Geep: Rare ‘goat-sheep’ born on Irish farm
A rare, hybrid animal that is part goat and part sheep has been born on a farm in the Republic of Ireland.
The animal, referred to as a geep, was born about two weeks ago on Paddy Murphy’s farm in County Kildare.
The unexpected arrival is thought to be the result of mating between a goat and one of the sheep farmer’s Cheviot ewes.
Mr Murphy said the cross-breeding was not intentional. He described it as a “pure shock to the system” and said it would be a “one-off” event on his farm.
"I’ve never seem anything like him before," he told the Irish Farmers Journal, adding that his family had been involved in sheep farming for “generations”.
And here’s the full face (again, click to embiggen). I wish the camera caught the paint blending better, but it gives you the basic idea. Not quite done with the entire piece yet, but the painting’s basically done (other than whatever little details I catch over the next couple days).
I have wild love affairs with much of nature these days. I deeply adore the way that water careens down from clouds in the sky, finds the easiest route to the nearest rivulet or storm sewer, and appreciate its brief layover in the pipes and spouts and drains of my home. I caress stones and soil with the reverence of a penitent clutching a holy relic promising salvation. I share intimate breaths with stomata, and I pull leaves and flesh and fruiting bodies into the literal core of my physical form.
These daily sacraments are a source and focus of my wonder and awe at this world I love. But my first love will always be the animals. They were the ones to first escort me into the broader world beyond humans cares and parameters, making me a fan of what we generally call “nature”. And while I marvel at the ways and processes of plants and fungi, stones and water and weather, inside I’m still that seven year old who ran around rattling off the latest facts about animals I’d discovered amid blades of grass and pages of books.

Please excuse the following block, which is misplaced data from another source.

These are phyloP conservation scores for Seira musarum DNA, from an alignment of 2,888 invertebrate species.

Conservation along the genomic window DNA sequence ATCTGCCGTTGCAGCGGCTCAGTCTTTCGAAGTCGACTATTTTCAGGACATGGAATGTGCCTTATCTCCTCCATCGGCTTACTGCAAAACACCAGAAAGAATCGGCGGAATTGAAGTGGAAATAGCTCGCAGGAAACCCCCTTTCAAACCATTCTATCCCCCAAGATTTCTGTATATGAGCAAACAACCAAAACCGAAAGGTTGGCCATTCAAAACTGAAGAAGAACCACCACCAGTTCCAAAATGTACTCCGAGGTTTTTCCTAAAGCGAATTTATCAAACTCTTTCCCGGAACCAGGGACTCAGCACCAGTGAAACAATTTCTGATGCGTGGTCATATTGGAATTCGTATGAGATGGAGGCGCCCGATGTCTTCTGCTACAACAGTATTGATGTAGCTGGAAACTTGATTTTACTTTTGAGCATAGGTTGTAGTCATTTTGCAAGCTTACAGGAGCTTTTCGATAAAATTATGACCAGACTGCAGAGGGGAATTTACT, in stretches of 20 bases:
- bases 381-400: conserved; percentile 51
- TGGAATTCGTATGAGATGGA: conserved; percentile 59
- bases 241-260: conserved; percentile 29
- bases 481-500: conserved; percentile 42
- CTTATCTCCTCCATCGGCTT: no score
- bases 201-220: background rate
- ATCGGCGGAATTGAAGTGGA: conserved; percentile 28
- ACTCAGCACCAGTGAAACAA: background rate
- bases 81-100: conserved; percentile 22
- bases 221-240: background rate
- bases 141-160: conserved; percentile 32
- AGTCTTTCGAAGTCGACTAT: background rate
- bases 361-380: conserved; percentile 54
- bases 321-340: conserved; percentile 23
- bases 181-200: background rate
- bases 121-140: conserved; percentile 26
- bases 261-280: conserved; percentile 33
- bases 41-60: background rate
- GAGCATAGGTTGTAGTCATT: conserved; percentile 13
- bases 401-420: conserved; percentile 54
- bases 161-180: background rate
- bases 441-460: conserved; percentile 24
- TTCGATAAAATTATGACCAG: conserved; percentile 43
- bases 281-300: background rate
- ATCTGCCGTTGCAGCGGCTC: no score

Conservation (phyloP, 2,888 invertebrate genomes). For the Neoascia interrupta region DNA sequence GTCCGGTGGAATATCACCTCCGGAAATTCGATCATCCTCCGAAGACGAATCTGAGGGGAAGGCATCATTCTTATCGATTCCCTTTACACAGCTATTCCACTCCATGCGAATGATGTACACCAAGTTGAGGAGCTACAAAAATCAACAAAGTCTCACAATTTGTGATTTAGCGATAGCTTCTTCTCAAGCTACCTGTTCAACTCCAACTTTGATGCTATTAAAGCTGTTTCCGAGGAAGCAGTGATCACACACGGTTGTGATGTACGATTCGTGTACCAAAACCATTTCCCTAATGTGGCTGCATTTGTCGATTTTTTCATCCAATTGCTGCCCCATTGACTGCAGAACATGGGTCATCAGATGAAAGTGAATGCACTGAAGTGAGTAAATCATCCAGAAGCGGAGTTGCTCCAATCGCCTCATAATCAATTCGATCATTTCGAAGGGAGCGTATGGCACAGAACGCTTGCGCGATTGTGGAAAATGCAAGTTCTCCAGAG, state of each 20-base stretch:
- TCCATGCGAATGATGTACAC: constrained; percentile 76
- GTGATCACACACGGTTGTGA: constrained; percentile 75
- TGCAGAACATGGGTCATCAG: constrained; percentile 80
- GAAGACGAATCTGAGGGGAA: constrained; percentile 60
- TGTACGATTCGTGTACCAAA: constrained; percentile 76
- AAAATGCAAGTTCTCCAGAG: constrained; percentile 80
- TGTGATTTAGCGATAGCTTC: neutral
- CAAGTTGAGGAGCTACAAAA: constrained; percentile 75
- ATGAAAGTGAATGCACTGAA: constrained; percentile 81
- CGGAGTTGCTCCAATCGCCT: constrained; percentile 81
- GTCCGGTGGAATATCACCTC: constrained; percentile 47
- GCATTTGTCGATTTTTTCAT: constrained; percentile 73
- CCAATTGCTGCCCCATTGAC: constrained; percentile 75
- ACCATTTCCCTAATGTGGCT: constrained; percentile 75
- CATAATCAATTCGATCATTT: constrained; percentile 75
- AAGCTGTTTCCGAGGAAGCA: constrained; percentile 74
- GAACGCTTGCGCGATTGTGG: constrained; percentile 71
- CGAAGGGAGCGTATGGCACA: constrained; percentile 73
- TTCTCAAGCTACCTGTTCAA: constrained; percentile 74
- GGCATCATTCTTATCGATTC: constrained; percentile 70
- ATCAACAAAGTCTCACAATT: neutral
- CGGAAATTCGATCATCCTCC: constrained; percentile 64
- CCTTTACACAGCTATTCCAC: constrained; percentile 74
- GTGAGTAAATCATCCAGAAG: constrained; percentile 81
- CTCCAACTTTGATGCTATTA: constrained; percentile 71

So I think perhaps I take it a little more personally than I might when someone writes off an entire species, genus, even family of animals with a few words.
Photographer Isa Leshko has created a photography series titled “Elderly Animals,” illuminating animals that don’t often make it to the aww-inducing Buzzfeed lists. Yet Leshko’s project bears a heartbreaking message.
Leshko began photographing elderly animals after her own mother was diagnosed with Alzheimer’s disease. The sudden proximity to illness inspired Leshko to confront her own mortality and shed light on other creatures entering the final stages of their lives in the process.
Leshko’s subjects range from horses to dogs to chickens to pigs, all captured in different states of delicate dignity. While some animals were raised on factory farms others spent their lives as beloved pets; the differences in upbringing are written on the subjects’ fur, bodies and faces.
Killer whales cruelly snared by hunters will be put on display at Russia’s Sochi Winter Olympics
Two killer whales cruelly snared by hunters are to be displayed at the Sochi Winter Olympics.
The mammals , which can grow up to 22ft long and swim 100 miles a day, are set to be kept in a “small concrete tank” after a 4,614-mile flight from the far east of Russia.
Animal protection advisers said the move to exhibit the orcas – not really whales but members of the dolphin family – was cruel and a “callous attempt to cash in on the Olympics”.
Campaigners say the two killer whales, along with six others, are being held “in small pools” near Vladivostok.
A source told the Sunday People: “This is so wrong. The Sochi Dolphinarium is shamelessly trying to cash in on the Olympics by exploiting these creatures who should be roaming free in the wild.